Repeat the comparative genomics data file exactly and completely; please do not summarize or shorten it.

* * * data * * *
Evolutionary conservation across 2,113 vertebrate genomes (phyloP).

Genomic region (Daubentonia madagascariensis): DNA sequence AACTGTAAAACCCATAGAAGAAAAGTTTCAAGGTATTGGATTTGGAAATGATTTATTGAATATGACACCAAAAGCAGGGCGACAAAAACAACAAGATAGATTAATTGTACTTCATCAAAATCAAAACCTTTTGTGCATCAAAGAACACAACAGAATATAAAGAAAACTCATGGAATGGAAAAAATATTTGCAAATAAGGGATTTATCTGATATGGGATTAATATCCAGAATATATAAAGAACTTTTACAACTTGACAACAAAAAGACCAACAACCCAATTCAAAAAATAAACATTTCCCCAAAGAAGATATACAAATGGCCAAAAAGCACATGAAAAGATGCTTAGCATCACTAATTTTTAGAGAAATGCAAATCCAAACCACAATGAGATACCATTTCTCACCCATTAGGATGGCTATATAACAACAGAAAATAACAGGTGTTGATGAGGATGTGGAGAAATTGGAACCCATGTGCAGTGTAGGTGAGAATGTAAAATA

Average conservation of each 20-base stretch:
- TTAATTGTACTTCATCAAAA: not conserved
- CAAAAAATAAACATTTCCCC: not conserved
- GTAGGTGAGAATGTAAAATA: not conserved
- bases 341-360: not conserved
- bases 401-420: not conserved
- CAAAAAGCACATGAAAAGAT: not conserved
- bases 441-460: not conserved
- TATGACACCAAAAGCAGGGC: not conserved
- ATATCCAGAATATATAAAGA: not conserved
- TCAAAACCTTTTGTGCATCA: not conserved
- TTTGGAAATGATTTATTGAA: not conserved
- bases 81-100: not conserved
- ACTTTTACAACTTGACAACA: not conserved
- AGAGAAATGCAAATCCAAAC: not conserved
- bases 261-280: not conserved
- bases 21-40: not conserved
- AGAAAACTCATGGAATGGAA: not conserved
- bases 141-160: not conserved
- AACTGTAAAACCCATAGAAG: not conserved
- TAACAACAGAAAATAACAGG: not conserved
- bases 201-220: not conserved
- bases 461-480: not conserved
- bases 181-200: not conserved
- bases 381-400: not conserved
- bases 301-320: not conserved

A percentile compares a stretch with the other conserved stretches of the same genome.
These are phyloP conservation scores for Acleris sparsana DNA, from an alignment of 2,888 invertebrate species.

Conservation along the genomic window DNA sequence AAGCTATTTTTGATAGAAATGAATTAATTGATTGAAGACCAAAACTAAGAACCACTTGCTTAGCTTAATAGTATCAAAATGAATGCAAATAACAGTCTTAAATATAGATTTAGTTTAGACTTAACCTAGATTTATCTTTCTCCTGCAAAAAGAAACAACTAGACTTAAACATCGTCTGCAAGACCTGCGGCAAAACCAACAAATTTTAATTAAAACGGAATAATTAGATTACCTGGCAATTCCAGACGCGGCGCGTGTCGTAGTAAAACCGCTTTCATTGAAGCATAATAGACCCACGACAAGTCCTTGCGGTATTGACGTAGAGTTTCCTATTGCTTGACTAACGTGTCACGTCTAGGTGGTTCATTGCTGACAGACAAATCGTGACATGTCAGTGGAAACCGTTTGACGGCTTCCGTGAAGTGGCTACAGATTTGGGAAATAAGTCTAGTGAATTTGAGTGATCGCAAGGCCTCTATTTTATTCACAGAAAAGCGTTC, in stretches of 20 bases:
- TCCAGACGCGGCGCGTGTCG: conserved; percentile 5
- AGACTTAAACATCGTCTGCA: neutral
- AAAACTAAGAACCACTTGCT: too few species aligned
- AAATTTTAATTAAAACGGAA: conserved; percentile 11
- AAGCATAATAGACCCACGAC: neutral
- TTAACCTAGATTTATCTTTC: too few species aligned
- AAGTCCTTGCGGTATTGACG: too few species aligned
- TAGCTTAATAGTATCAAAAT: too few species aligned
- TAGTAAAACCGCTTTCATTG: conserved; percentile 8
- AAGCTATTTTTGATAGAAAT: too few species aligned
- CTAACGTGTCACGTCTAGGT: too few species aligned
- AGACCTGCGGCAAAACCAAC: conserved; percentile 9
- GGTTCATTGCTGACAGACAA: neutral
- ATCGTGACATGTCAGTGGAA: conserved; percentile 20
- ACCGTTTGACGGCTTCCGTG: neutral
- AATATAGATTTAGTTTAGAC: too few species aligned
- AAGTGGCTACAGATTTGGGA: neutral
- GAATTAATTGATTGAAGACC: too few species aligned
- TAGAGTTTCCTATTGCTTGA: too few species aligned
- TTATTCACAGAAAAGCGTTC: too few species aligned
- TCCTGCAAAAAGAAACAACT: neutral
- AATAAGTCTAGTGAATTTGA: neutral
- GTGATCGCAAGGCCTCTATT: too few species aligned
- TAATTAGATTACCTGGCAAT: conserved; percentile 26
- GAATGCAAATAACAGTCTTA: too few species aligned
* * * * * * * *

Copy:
Evolutionary conservation across 2,113 vertebrate genomes (phyloP).

Genomic region (Daubentonia madagascariensis): DNA sequence AACTGTAAAACCCATAGAAGAAAAGTTTCAAGGTATTGGATTTGGAAATGATTTATTGAATATGACACCAAAAGCAGGGCGACAAAAACAACAAGATAGATTAATTGTACTTCATCAAAATCAAAACCTTTTGTGCATCAAAGAACACAACAGAATATAAAGAAAACTCATGGAATGGAAAAAATATTTGCAAATAAGGGATTTATCTGATATGGGATTAATATCCAGAATATATAAAGAACTTTTACAACTTGACAACAAAAAGACCAACAACCCAATTCAAAAAATAAACATTTCCCCAAAGAAGATATACAAATGGCCAAAAAGCACATGAAAAGATGCTTAGCATCACTAATTTTTAGAGAAATGCAAATCCAAACCACAATGAGATACCATTTCTCACCCATTAGGATGGCTATATAACAACAGAAAATAACAGGTGTTGATGAGGATGTGGAGAAATTGGAACCCATGTGCAGTGTAGGTGAGAATGTAAAATA

Average conservation of each 20-base stretch:
- TTAATTGTACTTCATCAAAA: not conserved
- CAAAAAATAAACATTTCCCC: not conserved
- GTAGGTGAGAATGTAAAATA: not conserved
- bases 341-360: not conserved
- bases 401-420: not conserved
- CAAAAAGCACATGAAAAGAT: not conserved
- bases 441-460: not conserved
- TATGACACCAAAAGCAGGGC: not conserved
- ATATCCAGAATATATAAAGA: not conserved
- TCAAAACCTTTTGTGCATCA: not conserved
- TTTGGAAATGATTTATTGAA: not conserved
- bases 81-100: not conserved
- ACTTTTACAACTTGACAACA: not conserved
- AGAGAAATGCAAATCCAAAC: not conserved
- bases 261-280: not conserved
- bases 21-40: not conserved
- AGAAAACTCATGGAATGGAA: not conserved
- bases 141-160: not conserved
- AACTGTAAAACCCATAGAAG: not conserved
- TAACAACAGAAAATAACAGG: not conserved
- bases 201-220: not conserved
- bases 461-480: not conserved
- bases 181-200: not conserved
- bases 381-400: not conserved
- bases 301-320: not conserved

A percentile compares a stretch with the other conserved stretches of the same genome.
These are phyloP conservation scores for Acleris sparsana DNA, from an alignment of 2,888 invertebrate species.

Conservation along the genomic window DNA sequence AAGCTATTTTTGATAGAAATGAATTAATTGATTGAAGACCAAAACTAAGAACCACTTGCTTAGCTTAATAGTATCAAAATGAATGCAAATAACAGTCTTAAATATAGATTTAGTTTAGACTTAACCTAGATTTATCTTTCTCCTGCAAAAAGAAACAACTAGACTTAAACATCGTCTGCAAGACCTGCGGCAAAACCAACAAATTTTAATTAAAACGGAATAATTAGATTACCTGGCAATTCCAGACGCGGCGCGTGTCGTAGTAAAACCGCTTTCATTGAAGCATAATAGACCCACGACAAGTCCTTGCGGTATTGACGTAGAGTTTCCTATTGCTTGACTAACGTGTCACGTCTAGGTGGTTCATTGCTGACAGACAAATCGTGACATGTCAGTGGAAACCGTTTGACGGCTTCCGTGAAGTGGCTACAGATTTGGGAAATAAGTCTAGTGAATTTGAGTGATCGCAAGGCCTCTATTTTATTCACAGAAAAGCGTTC, in stretches of 20 bases:
- TCCAGACGCGGCGCGTGTCG: conserved; percentile 5
- AGACTTAAACATCGTCTGCA: neutral
- AAAACTAAGAACCACTTGCT: too few species aligned
- AAATTTTAATTAAAACGGAA: conserved; percentile 11
- AAGCATAATAGACCCACGAC: neutral
- TTAACCTAGATTTATCTTTC: too few species aligned
- AAGTCCTTGCGGTATTGACG: too few species aligned
- TAGCTTAATAGTATCAAAAT: too few species aligned
- TAGTAAAACCGCTTTCATTG: conserved; percentile 8
- AAGCTATTTTTGATAGAAAT: too few species aligned
- CTAACGTGTCACGTCTAGGT: too few species aligned
- AGACCTGCGGCAAAACCAAC: conserved; percentile 9
- GGTTCATTGCTGACAGACAA: neutral
- ATCGTGACATGTCAGTGGAA: conserved; percentile 20
- ACCGTTTGACGGCTTCCGTG: neutral
- AATATAGATTTAGTTTAGAC: too few species aligned
- AAGTGGCTACAGATTTGGGA: neutral
- GAATTAATTGATTGAAGACC: too few species aligned
- TAGAGTTTCCTATTGCTTGA: too few species aligned
- TTATTCACAGAAAAGCGTTC: too few species aligned
- TCCTGCAAAAAGAAACAACT: neutral
- AATAAGTCTAGTGAATTTGA: neutral
- GTGATCGCAAGGCCTCTATT: too few species aligned
- TAATTAGATTACCTGGCAAT: conserved; percentile 26
- GAATGCAAATAACAGTCTTA: too few species aligned